Like many of you, I was brought up in a good Christian home. As the only child of a Baptist minister, I learned about the importance of Christ’s birth, death, burial, and resurrection at an early age. I can’t recall a time I ever thought of myself as not being a Christian.
One particular theological concept fascinated me as a child: If God created the universe and everything in it—I believed He did—then where did God Himself come from? How could He simply have always been? Even now, unanswerable questions like those bolster my faith. After all, I couldn’t worship God if I understood Him completely. He wouldn’t be big enough.
One thing I’d never expected in my life as a PK—a Preacher’s Kid—was having to move. Moving the first time, especially at the age of eight, really soured me—not against Christianity, but against the ministry. So for years I actually prayed that God would never call me to become a minister or a missionary.
In spite of my early-childhood Christian leanings, I didn’t make a public profession of faith in Christ and get baptized until I was a pre-teen.
Why did it take so long? Don’t laugh, but I was terrified of the water. I must’ve experienced something really scary during those swimming lessons I’d suddenly quit taking years earlier. Something so awful I put it totally out of my mind.
Letting my faith in God grow stronger than my fear of the water took years. But by the time I turned eleven, I was ready.
I can’t say I changed much then, though. I’d been a good kid and my life went on much as it had before. I hate to admit it, but I didn’t talk about my faith or act concerned about whether my friends were Christians.
But the 8th grade was a major turning point. It was the time when God became real and personal.
During December of that year—a few weeks before Christmas vacation—I came down with a terrible virus. One that wasn’t getting better in spite of the awful-tasting medicine I had to take. Then one evening I went into convulsions and fell into a coma.
After waking from the coma several days later, I learned that I’d had acute viral encephalitis, a disease there was no cure for. The doctors had told my parents that—if I survived—I might end up as…just a vegetable. As you can see, except for not being the most energetic person in the world, I’m not much of a vegetable. And I don’t like vegetables very much, either.
During my recovery—I was SO weak for SO long—my parents told me that many people had been praying for me. Including people who didn’t even know me. We were convinced that those prayers were responsible for God’s decision to keep me alive and in good working order.
That time was a highly significant time of spiritual growth. I realized that not only did God not stop performing miracles at the end of the Bible, He had performed one on my behalf. Can you imagine how that realization has made me feel? God must have had a special reason for doing that. Maybe because He had something in mind He wanted me to accomplish.
I didn’t go wild in college, although I did some things I’m not proud of. I looked at the other kids in the Baptist Student Union—the BSU. They looked like super-Christians compared to me, and I almost felt as if I didn’t deserve to hang out with them. But I kept growing as a Christian—especially by attending yearly statewide BSU retreats at Sandy Cove, Maryland.
Once out of college, I started to write Christian songs that expressed my beliefs my way and shared them frequently with my church in Maryland. I also wrote several Christian musicals—even an hour-long rock opera called The Identity of Divinity, which about fifty people from my community got together to present. It seemed to have a positive effect on the cast, the musicians, and the several hundred people who came to see it.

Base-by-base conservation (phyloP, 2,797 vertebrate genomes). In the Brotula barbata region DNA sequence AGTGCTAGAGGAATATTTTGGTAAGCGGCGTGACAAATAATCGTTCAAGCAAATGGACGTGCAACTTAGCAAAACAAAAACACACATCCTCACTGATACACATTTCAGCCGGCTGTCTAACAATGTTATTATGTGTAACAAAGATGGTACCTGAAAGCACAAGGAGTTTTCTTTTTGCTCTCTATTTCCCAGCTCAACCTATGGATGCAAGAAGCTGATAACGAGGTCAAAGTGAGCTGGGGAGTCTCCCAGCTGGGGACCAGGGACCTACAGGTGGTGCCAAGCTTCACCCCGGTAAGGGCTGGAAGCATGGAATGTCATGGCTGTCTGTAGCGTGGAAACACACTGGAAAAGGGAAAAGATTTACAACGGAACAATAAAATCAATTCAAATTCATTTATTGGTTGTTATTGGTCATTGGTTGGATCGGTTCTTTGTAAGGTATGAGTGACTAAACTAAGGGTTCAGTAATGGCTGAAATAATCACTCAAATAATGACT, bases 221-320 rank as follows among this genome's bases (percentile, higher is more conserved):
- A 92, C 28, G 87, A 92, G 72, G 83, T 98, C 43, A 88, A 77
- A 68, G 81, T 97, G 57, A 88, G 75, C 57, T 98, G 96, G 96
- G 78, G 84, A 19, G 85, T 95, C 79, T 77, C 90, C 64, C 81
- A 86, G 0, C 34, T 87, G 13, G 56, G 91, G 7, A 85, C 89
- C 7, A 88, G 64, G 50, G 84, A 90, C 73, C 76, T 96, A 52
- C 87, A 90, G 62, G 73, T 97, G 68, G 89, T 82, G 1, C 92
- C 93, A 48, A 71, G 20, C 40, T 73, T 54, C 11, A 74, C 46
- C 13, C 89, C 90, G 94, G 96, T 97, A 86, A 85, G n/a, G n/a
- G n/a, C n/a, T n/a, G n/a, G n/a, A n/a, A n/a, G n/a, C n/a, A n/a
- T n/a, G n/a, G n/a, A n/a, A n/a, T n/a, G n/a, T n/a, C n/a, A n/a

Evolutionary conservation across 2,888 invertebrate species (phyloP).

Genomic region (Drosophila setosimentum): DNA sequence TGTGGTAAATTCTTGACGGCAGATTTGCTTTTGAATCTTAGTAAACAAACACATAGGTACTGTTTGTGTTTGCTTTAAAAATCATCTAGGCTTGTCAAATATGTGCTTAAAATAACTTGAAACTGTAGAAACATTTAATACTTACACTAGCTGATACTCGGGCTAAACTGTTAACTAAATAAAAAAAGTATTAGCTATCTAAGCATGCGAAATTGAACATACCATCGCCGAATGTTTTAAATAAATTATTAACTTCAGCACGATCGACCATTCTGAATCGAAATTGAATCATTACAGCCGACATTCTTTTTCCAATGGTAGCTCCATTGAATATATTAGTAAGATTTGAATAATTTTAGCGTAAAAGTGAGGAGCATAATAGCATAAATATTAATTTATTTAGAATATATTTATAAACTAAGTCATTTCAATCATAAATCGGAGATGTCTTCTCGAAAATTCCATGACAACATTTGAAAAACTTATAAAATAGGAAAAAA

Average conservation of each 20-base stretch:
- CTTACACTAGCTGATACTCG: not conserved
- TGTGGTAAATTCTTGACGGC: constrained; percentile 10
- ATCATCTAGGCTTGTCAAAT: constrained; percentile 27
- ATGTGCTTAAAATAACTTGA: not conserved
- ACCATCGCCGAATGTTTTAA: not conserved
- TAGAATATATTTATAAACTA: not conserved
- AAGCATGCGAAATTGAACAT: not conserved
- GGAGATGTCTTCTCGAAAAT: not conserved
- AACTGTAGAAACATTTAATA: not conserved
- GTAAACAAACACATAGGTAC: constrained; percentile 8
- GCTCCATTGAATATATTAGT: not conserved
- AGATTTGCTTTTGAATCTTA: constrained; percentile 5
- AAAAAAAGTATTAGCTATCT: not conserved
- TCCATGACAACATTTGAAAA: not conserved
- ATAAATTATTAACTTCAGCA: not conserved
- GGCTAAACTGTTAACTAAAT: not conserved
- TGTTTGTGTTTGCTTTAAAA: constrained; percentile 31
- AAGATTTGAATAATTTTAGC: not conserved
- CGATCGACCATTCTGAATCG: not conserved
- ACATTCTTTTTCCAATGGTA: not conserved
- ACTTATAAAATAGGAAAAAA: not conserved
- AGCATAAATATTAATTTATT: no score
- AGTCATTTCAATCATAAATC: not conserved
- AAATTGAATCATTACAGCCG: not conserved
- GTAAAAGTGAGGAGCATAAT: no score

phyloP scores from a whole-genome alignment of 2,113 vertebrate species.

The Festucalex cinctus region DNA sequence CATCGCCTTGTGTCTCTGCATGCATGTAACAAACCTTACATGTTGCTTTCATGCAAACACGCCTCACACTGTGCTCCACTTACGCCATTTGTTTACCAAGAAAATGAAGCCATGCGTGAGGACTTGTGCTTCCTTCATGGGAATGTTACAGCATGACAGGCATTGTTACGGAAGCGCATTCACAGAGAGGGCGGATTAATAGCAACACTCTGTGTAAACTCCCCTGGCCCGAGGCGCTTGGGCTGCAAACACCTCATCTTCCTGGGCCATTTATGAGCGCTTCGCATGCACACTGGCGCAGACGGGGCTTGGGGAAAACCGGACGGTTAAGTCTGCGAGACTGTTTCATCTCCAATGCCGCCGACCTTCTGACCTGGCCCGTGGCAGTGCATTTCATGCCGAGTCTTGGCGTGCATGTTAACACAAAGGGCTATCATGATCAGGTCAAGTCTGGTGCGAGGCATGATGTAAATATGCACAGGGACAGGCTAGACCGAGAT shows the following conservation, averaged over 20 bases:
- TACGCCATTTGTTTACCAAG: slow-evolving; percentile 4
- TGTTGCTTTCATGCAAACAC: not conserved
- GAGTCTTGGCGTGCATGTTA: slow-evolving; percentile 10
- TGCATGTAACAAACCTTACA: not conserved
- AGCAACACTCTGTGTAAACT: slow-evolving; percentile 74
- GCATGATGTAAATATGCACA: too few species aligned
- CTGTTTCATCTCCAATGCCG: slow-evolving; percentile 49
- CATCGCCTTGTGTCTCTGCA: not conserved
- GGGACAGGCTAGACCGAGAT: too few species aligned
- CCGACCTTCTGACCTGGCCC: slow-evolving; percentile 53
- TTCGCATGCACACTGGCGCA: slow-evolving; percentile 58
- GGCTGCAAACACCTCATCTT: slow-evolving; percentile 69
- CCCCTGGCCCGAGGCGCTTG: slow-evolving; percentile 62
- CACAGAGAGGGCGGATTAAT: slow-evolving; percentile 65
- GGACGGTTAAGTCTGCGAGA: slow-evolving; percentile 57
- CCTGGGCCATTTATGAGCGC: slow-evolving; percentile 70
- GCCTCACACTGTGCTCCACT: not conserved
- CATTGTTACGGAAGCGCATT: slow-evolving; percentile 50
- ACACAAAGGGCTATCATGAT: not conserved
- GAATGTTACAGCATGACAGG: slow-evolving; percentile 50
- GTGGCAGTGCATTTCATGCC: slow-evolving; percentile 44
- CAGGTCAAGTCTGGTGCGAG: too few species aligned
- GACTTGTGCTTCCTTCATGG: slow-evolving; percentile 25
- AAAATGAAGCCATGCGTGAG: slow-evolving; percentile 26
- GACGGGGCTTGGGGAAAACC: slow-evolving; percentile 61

The Ridgecrest Baptist Conference Center’s Staff choir presented one of my musicals. When I learned that someone had become a Christian as a result of that musical, I was thrilled.
I mention that because I’m not good at thinking on my feet. I can tell other people what God has done for me when the circumstances are right, but trying to lead someone to Christ brings out the worst in my inability to speak sensibly. (I did lead someone to Christ in email one time.) That’s one reason I feel so blessed to have become a Christian novelist; it allows me to share biblical truths without worrying about getting tongue-tied.
Another major step in my Christian growth occurred in 1976, when my first wife and I had a baby who died just three days after her seemingly normal birth. You can read part of that story here. In the aftermath of that, I couldn’t help becoming not just fond of, but dependent on Isaiah 40:31. “All those who wait upon the Lord shall have their strength renewed…”
God has helped me through so many things that were beyond my control. My first wife’s cancer and our divorce years later. Job changes, both good and bad. Financially tough times. Times when God forgave me for my sins, but I couldn’t forgive myself.
What probably had the biggest effect in bringing me to where I am now in my spiritual growth occurred in 1991 when I went on my first international volunteer mission trip. As much as I loved going to Australia, I was way out of my comfort zone at times. But God helped me to do whatever I was asked to do and blessed me with friendships that last to this day.
That trip lit such a fire that I’ve been back to Australia numerous other times, as well as England, Wales, and Romania. It’s been a year or so since I added Nicaragua to the list. Never did God fail to use one of these trips to change me—for the better.
I’m sixty-eight now, but still growing as a Christian. Although I have a long way to go, at least I can look back down the path I’ve trod and see God’s hand in bringing me this far. I know I can trust Him for the rest of the journey.
And so can you.